Posted by: Gregoryno6 | July 1, 2010

Continuing adventures in self-medication.

Our story begins here…

I persisted with the echinacea treatments, moving to a higher strength liquid form. Imagine a dark brown fluid… like Vegemite, but runny, and sweetened. With spices added. The chemist warned me that there would be a strong reaction on my tongue, and she wasn’t kidding. Next time I want a sensation like that I’ll lick an electric cable.

I coupled this with Rhus Tox for the warts on my hands, using a higher potency form of the Rhus as well. I was applying Rhus to the affected area above my eye, but by the middle of last month I was feeling that progress had ceased. There was still irritation, and the echinacea particularly was beginning to mess with my system. Because it accelerates the metabolism so as to raise the body temperature beyond what the bugs can endure, I was constantly hot-headed and tired. No point exhausting myself, so no more echinacea. The Rhus Tox is not so severe in its effects so I am still applying that to the hands.

With regard to the itching, technically known as  Posthepatic Neuralgia, a new suggestion was made: Capsaicin cream. There are several brands on the market but I was able to buy a tube of Zostrix, which is rated among the better quality products of its type. I was warned that it would burn, and once again, the medical professional did not deceive. It burned like a cupful of paint strippper. After the first application I decided to  pause a while and research my condition.

I discovered that the neuralgia that follows shingles is caused by a neurotransmitter called Substance P. What a fabulously enigmatic moniker for a chemical which is not only connected to shingles, but to vomiting as well. And arthritis. Then again, beside the first paragraph of this entry at Wikipedia, it kind of makes sense.  At any rate, as soon as I began applying the cream regularly, three or four times a day, the itching began to fade. Depending on which authority you defer to, capsaicin cream may eradicate the problem entirely after a few weeks, or longer, or not at all. I’m opting for the first or second possibilities; already I’m learning how to apply it to my eyelids and surrounding area without getting it in my eyes. That’s trickier than you might think. The cream is active even in very small quantities, and it lingers on the surface. Rubbing or touching the coated skin even hours after it was applied can pick up enough to cause irritation. You don’t use capsaicin without washing your hands thoroughly afterwards. I’m speaking as a man here. If you catch my drift.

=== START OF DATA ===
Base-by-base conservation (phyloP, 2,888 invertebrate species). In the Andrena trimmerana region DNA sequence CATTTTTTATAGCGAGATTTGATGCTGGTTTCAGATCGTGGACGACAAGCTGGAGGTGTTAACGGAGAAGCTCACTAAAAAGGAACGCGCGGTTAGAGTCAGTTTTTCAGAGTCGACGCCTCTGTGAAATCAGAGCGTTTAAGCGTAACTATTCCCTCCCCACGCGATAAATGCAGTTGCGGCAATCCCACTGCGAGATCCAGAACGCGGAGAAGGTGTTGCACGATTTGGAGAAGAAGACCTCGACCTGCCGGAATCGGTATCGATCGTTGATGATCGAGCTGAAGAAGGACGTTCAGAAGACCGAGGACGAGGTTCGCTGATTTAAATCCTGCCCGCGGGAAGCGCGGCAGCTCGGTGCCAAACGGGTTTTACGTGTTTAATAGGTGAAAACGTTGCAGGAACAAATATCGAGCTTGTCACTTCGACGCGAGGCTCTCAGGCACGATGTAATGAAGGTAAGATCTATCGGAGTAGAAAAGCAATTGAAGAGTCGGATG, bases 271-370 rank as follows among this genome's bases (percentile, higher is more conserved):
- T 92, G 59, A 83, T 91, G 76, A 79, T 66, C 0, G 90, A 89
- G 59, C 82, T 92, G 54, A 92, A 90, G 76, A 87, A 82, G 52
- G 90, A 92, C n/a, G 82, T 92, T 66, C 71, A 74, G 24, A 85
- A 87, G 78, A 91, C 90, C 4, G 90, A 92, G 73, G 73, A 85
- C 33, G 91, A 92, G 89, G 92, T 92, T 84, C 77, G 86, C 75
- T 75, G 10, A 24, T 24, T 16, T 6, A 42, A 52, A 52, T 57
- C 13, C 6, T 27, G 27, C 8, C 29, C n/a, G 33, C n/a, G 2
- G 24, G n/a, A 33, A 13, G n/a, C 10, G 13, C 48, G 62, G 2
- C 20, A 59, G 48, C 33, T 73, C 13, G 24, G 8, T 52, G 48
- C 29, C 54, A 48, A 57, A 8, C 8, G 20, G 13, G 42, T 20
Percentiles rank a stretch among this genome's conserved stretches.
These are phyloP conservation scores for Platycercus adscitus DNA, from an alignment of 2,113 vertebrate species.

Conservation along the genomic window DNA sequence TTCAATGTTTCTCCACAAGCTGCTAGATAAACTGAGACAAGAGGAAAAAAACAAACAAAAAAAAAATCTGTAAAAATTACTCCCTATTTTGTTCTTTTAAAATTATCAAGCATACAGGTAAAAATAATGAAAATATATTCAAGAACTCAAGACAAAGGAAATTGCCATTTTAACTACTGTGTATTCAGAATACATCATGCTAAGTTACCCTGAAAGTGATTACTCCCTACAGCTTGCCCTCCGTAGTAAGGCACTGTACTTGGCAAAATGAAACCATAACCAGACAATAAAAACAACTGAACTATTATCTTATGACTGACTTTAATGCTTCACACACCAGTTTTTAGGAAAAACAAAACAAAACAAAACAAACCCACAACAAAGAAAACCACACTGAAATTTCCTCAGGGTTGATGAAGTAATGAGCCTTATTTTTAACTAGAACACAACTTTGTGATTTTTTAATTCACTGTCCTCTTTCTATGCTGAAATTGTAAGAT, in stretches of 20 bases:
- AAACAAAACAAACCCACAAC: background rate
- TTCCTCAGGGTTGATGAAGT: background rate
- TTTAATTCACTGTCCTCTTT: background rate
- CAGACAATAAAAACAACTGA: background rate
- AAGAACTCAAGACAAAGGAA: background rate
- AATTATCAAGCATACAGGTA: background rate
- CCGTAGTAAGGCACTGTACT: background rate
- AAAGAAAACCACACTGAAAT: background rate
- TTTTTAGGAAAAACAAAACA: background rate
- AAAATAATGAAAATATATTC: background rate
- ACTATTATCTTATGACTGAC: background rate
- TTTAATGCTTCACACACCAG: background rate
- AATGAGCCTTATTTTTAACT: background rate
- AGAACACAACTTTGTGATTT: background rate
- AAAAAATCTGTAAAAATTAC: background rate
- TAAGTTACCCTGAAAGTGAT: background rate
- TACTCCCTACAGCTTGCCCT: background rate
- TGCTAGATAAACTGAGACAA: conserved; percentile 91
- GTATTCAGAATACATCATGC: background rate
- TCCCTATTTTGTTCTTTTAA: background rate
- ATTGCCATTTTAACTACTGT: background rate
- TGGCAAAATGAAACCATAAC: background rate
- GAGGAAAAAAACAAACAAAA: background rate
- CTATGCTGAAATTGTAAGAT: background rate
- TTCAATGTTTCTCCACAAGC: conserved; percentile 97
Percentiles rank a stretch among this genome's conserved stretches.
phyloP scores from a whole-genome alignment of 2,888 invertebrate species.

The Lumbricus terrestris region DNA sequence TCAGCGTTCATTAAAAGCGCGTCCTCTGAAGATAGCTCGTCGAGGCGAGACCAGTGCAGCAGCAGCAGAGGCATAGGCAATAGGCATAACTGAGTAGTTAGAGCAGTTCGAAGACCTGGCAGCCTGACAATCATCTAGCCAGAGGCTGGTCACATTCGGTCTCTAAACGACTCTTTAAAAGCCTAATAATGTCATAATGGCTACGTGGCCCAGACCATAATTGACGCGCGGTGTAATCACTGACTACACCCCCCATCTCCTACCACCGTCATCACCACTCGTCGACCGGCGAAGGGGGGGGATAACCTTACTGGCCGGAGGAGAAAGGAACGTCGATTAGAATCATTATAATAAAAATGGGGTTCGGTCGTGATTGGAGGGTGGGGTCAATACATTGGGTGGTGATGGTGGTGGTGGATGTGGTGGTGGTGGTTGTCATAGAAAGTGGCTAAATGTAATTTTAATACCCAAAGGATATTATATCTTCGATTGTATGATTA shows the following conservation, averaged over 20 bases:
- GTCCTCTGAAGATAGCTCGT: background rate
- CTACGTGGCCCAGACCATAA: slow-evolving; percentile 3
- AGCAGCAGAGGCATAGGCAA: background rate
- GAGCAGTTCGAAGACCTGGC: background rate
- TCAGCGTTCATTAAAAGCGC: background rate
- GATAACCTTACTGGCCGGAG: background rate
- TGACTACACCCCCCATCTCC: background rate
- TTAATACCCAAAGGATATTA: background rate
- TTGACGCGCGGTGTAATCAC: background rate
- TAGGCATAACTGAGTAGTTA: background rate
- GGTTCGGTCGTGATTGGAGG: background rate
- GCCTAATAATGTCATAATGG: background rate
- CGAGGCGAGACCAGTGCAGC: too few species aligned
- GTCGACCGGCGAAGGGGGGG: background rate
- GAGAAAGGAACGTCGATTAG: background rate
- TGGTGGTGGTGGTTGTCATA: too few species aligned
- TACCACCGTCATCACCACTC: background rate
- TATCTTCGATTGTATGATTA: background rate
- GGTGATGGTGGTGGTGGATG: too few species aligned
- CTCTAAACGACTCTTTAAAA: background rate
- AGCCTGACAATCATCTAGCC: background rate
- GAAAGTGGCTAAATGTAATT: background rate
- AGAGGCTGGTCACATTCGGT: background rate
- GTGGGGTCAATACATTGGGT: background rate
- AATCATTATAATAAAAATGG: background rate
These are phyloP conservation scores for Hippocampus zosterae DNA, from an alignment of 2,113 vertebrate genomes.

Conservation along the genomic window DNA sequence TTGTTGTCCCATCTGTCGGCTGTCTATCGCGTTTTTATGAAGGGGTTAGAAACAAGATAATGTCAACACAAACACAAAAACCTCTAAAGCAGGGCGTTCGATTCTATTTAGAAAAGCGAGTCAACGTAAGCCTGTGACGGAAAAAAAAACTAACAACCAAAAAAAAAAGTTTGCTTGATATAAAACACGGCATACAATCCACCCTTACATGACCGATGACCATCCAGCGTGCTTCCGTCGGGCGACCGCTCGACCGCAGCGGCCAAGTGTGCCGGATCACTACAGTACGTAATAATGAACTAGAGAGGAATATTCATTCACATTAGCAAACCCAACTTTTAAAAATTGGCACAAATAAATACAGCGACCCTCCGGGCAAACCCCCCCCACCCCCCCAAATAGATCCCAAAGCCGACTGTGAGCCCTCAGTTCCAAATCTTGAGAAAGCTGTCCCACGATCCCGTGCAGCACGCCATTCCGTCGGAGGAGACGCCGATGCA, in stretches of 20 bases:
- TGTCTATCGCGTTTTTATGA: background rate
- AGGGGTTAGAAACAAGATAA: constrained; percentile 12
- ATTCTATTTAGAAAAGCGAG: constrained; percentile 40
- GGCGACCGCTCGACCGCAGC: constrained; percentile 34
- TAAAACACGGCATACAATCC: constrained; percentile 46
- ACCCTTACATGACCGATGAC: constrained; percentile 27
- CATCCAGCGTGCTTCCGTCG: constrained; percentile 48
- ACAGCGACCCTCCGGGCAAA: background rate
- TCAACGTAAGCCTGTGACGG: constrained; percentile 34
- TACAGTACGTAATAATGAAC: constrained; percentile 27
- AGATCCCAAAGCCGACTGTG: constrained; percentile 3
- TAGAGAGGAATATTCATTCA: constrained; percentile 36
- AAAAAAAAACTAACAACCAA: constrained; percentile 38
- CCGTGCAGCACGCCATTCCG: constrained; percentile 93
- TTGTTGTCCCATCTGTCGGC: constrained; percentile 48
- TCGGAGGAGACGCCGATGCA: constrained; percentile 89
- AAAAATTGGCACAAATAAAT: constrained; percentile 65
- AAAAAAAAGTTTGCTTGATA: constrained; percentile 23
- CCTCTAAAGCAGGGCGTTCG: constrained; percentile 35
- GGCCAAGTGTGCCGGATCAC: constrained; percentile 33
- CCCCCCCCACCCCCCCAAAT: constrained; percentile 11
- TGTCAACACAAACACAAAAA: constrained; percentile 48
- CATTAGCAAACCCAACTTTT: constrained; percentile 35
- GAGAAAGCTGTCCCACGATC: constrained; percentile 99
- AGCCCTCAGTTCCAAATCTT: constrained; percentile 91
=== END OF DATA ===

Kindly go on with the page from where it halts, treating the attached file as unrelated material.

Responses

  1. My but your blog is interesting! Such variety you offer us with music, humour and great information. Well worth a gander.

    My older sister just had a bout of shingles and I was expecting her to be in extreme pain etc. However she went to her gp and the gp said that she would not be in pain as she handed over a script for some drug. And the gp was right. Don’t know what it was I will ask her next time I talk to her.

    • If you catch it early, it seems you can whack it down very successfully. I left mine several days because I thought it was just an allergic reaction to something I’d touched while I was gardening.
      I’d be interested to hear what it was the doctor prescribed.

  2. wow – you are having a fun run aren’t you G6 – hope all is getting better for you 🙂 x mp

    • Thank you ms Pants. I’m sorry I haven’t been over to your site lately, but with all the incomplete installs on the new computer I’m not able to see pictures on some sites. Mostly Blogger blogs, actually.

      • No problemo – i have missed you and gleefully await your return 🙂 xxx

  3. I shall ask her as I would like to know too just in case I end up with it as well. I’ll be off air for a while in the near future but I will return with the answer.

  4. Oh dear, still having problems! I had shingles years ago. By the sounds of it I was fortunate to get through without any probes. Is it normal that people have ongoing issues?

    • The neuralgia is not uncommon. Sometimes it disappears of its own accord, over time. But there haven’t been any fresh breakouts on my face.


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